“who says piano keys have to be just black and white?”
— Maggie Malloy, Second Inversion

Like the prepared piano, the prepared digital piano feels just like a piano under the hands and often sounds like one, but it is full of surprises; instead of bolts and screws stuck between the piano strings, virtual machines of various sorts adorn the virtual strings of the digital piano, transforming it into an instrument that pushes back, sometimes like a metronome, other times like a recording played backwards. The virtual strings also tighten and loosen on the fly, dynamically tuning in response to what is played. Nostalgic Synchronic is a set of eight etudes I composed to explore the prepared digital piano, inspired by John Cage’s Sonatas and Interludes, György Ligeti’s Études and Musica Ricercata, Nancarrow’s Studies, and Bach’s Well-Tempered Clavier.

I have long been interested in the differences between mechanical time and how we actually feel and articulate time as biological creatures. This goes back to my experiences—shared by many!—practicing with a metronome, and has continued through my recent piece neither Anvil nor Pulleycommissioned by So Percussion. Directly inspired by an instrument created for neither Anvil nor Pulley, the prepared digital piano is driven by bitKlavier, the most recent software instrument I have built to explore these ideas. One thing I am particularly excited about here is how accessible the technology is; in the past, I’ve made pieces and software that are a pain to setup and use, but in this case, all the player needs is a standard 88-key MIDI keyboard and a laptop. So, in a real practical way, this is the first technologically-grounded piece I’ve made that can be easily put in the hands—literally—of lots of people, both amateur and professional.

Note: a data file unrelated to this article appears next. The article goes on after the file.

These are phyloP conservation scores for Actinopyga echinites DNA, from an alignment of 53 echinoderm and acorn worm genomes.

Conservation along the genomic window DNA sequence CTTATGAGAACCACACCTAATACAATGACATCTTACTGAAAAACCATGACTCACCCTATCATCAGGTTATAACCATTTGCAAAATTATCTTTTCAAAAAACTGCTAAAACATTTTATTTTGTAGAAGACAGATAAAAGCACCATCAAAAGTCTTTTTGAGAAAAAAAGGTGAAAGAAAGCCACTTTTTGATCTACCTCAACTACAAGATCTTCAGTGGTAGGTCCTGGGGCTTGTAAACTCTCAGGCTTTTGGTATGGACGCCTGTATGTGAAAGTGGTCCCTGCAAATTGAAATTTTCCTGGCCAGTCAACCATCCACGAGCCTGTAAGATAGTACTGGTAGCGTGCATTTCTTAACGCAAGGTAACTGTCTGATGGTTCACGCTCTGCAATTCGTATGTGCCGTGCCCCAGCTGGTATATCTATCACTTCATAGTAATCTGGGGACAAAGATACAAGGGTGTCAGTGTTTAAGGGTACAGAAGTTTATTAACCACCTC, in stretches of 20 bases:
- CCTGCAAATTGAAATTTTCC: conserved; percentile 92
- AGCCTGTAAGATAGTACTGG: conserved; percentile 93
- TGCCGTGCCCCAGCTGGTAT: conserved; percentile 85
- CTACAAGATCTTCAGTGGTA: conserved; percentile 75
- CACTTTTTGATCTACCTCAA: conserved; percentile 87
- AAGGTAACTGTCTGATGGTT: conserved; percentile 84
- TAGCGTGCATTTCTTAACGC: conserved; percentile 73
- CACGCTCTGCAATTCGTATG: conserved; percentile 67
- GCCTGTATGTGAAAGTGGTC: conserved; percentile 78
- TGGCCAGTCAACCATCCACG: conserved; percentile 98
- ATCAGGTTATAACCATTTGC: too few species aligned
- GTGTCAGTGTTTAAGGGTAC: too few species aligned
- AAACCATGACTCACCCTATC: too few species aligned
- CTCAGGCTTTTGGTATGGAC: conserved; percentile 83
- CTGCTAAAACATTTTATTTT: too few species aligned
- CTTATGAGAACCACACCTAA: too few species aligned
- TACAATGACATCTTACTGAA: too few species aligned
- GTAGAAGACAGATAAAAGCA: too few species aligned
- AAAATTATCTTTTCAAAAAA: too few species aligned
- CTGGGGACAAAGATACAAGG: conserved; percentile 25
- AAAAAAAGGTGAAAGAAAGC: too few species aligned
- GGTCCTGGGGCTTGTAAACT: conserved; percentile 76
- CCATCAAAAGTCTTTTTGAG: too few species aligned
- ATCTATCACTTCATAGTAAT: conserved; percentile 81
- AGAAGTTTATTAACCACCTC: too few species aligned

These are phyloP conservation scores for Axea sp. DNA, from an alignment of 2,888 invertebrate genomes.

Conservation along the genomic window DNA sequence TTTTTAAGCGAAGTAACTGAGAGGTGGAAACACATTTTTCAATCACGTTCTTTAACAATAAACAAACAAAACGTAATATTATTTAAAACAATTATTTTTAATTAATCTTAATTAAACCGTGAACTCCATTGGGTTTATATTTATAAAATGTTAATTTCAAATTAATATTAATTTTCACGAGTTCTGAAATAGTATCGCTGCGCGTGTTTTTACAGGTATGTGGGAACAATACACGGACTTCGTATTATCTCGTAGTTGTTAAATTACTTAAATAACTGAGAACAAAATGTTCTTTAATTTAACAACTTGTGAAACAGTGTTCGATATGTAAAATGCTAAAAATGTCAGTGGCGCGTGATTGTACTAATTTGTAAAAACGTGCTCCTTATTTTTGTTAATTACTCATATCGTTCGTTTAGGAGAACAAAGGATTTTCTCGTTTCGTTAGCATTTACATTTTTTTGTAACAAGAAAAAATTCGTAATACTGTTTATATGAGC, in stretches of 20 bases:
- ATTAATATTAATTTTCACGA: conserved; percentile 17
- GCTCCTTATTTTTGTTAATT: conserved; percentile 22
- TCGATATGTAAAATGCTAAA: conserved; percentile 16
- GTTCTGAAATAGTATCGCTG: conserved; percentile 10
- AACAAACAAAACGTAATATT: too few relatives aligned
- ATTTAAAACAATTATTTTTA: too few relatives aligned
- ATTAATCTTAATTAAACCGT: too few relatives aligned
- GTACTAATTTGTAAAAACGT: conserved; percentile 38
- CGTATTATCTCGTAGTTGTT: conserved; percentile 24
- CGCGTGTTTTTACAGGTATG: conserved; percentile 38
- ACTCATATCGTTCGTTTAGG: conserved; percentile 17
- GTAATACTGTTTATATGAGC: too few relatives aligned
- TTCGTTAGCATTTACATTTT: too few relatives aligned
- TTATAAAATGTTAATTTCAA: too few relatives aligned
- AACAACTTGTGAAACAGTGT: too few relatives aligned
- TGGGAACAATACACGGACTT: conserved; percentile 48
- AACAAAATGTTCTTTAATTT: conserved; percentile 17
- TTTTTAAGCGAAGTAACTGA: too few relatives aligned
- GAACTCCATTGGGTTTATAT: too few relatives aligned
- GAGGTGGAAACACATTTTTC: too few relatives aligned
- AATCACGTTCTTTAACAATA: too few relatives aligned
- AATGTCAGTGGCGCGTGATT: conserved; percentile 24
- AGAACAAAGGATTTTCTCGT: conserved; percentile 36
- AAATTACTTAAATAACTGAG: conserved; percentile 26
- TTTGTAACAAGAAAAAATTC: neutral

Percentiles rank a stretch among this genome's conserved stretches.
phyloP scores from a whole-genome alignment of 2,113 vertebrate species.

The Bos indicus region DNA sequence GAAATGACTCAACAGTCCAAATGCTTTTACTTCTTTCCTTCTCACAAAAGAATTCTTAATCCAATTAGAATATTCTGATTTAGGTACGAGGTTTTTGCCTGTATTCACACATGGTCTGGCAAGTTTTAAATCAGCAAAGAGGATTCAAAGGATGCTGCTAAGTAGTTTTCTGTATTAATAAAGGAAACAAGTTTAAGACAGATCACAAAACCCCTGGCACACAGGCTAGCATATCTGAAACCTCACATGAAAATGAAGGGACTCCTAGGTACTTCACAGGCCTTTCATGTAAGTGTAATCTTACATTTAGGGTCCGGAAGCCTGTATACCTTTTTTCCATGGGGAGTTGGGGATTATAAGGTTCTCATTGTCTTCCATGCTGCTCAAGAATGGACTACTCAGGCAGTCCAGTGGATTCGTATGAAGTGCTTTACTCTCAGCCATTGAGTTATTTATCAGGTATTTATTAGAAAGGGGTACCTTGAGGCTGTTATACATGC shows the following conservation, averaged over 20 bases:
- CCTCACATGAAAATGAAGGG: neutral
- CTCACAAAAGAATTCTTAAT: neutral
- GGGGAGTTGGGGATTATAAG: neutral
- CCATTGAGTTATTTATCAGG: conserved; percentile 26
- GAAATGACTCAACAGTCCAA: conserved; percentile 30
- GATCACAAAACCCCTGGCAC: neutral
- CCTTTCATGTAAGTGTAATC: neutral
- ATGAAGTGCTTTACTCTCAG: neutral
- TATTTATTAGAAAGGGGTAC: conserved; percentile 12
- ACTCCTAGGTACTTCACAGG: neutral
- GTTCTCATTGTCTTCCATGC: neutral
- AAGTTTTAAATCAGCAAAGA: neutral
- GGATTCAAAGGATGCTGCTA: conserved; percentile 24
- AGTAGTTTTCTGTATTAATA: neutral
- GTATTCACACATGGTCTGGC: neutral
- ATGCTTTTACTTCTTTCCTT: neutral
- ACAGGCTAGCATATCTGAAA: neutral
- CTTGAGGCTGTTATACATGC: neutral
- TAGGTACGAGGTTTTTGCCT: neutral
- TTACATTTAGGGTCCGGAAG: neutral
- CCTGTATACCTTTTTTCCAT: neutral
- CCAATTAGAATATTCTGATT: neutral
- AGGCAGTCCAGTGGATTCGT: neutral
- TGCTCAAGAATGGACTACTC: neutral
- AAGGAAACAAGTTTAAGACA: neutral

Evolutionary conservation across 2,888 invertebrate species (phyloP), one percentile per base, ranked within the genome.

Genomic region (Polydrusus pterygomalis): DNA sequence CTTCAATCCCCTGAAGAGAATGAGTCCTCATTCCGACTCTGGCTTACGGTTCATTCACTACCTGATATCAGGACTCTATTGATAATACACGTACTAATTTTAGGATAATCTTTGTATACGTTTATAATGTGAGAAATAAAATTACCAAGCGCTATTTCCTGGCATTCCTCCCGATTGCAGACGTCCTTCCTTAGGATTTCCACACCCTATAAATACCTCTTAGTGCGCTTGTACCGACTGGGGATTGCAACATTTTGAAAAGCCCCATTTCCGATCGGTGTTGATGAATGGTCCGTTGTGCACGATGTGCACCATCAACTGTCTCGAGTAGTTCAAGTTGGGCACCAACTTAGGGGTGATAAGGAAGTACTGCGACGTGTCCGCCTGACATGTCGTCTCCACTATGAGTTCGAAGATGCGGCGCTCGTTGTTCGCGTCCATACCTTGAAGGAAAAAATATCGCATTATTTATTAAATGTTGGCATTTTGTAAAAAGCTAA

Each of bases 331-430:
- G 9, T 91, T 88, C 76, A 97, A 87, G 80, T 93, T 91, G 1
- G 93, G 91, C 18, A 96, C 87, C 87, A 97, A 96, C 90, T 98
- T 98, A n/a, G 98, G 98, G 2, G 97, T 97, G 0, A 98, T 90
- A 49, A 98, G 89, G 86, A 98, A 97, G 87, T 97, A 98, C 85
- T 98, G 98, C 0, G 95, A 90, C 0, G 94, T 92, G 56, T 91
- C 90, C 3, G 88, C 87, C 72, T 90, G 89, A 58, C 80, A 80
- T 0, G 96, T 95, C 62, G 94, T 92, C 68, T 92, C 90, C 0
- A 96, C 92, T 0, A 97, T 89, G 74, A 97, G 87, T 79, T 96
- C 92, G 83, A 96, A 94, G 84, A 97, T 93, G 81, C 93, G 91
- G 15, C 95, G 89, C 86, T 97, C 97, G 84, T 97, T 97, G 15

I am thrilled that Adam Sliwinski, who I have worked with for years as part of So Percussion, has taken such a shine to these pieces. While it may seem odd to have a percussionist play these piano pieces, it actually makes great sense, as is apparent in the recordings we have made. He has also played a crucial role in the development of these pieces—I showed him the first couple while they were in progress, and I really had him in mind when I was working on the rest of them.

Read more about the etudesthe instrument, the album, the software, the artists, or jump to an FAQ about the whole project.

Dan Trueman
June, 2015